Skip to main content
Dryad logo

Data from: Most genomic loci misrepresent the phylogeny of an avian radiation because of ancient gene flow

Citation

Zhang, Dezhi (2021), Data from: Most genomic loci misrepresent the phylogeny of an avian radiation because of ancient gene flow, Dryad, Dataset, https://doi.org/10.5061/dryad.fbg79cnsz

Abstract

Phylogenetic trees based on genome-wide sequence data may not always represent the true evolutionary history for a variety of reasons. One process that can lead to incorrect reconstruction of species phylogenies is gene flow, especially if interspecific gene flow has affected large parts of the genome. We investigated phylogenetic relationships within a clade comprising eight species of passerine birds (Phylloscopidae, Phylloscopus, leaf warblers) using one denovo genome assembly and 78 resequenced genomes. On the basis of hypothesis-exclusion trials based on D-statistics, phylogenetic network analysis, and demographic inference analysis, we identified ancient gene flow affecting large parts of the genome between one species and the ancestral lineage of a sister species pair. This ancient gene flow consistently caused erroneous reconstruction of the phylogeny when using large amounts of genome-wide sequence data. In contrast, the true relationships were captured when smaller parts of the genome were analyzed, showing that the “winner-takes-all democratic majority tree” is not necessarily the true species tree. Under this condition, smaller amounts of data may sometimes avoid the effects of gene flow due to stochastic sampling, as hidden reticulation histories are more likely to emerge from the use of larger data sets, especially whole-genome data sets. In addition, we also found that genomic regions affected by ancient gene flow generally exhibited higher genomic differentiation but a lower recombination rate and nucleotide diversity. Our study highlights the importance of considering reticulation in phylogenetic reconstructions in the genomic era.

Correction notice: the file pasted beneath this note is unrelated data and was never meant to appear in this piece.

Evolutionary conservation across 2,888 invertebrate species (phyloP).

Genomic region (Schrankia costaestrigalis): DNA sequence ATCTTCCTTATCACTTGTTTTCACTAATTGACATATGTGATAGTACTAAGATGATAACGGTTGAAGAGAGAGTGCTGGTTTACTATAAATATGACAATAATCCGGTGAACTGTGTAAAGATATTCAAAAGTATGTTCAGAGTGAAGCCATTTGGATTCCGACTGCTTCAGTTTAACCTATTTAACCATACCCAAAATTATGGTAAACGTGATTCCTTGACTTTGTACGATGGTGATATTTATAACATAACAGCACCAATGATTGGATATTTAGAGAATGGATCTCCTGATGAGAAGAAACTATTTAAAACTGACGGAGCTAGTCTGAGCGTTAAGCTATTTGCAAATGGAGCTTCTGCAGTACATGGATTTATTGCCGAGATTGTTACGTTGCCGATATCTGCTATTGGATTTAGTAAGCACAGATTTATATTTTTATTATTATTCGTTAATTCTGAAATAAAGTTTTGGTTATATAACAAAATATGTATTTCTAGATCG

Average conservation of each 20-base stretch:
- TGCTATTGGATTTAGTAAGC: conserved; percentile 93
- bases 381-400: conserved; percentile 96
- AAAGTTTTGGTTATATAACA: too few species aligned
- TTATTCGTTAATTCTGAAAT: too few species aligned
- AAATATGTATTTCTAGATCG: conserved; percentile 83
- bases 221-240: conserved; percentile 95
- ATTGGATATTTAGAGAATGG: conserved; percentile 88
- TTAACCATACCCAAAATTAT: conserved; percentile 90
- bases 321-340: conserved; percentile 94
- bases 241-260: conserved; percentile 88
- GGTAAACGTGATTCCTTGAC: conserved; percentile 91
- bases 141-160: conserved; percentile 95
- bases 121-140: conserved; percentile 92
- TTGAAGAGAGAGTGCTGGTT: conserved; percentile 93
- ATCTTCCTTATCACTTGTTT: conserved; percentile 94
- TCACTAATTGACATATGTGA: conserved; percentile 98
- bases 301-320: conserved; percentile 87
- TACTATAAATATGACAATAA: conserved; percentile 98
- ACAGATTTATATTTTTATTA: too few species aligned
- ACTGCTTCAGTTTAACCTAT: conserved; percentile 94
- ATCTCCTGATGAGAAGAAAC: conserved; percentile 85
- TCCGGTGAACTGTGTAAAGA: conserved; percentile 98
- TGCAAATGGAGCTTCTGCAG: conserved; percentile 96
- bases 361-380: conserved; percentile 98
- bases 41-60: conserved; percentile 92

Usage Notes

Using population genomic data of 8 Phylloscopus (previous Seicercus) birds, we estimated how ancient gene flow would affect the phylogenetic reconstruction. The supplementary figures and tables of the manuscript (https://doi.org/10.1093/sysbio/syab024), includes 3 figures and 5 tables.

Figure S1. DNA sampling localities and the approximate breeding distributions of the eight Phylloscopus species in two panels.

Page 2

Figure S2. 15 tested divergence models in fastsimcoal2.

Page 3-4

Figure S3. Four tested divergence models in ∂a∂i for species pairs.

Page 5

Table S1. Sampling information and sequencing statistics.

Page 6-9

Table S2. The estimated and observed likelihood values and the corresponding AIC for all the 15 different models in fastsimcoal2.

Page 10

Table S3. Estimated parameters in fastsimcoal2 for model j and k.

Page 11

Table S4. Log-likelihood values of the four different models for each species pairs in ∂a∂i.

Page 12

Table S5. Dsuite analyses result.

Page 13

dadi input files in folder "dadi_input_6_species_pairs"

fastsimcoal2 input files in folder "fastsimcoal2_input_SFS_and_15_models"

phylogenetic analysis of figure 5 input files in folder "Phylogenetic_input_of_Figure5_vcfFiles"

phylonet inpufiles in folder "Phylonet_input_4K_trees"

recombination rate estimation file in folder "10_scaffolds_for_recobination_rate_estimation"

Funding

National Science Foundation of China, Award: 31900320

Second Tibetan Plateau Scientific Expedition and Research, Award: 2019QZKK0501,2019QZKK0304

National Science and Technology Basic Resources Survey Program of China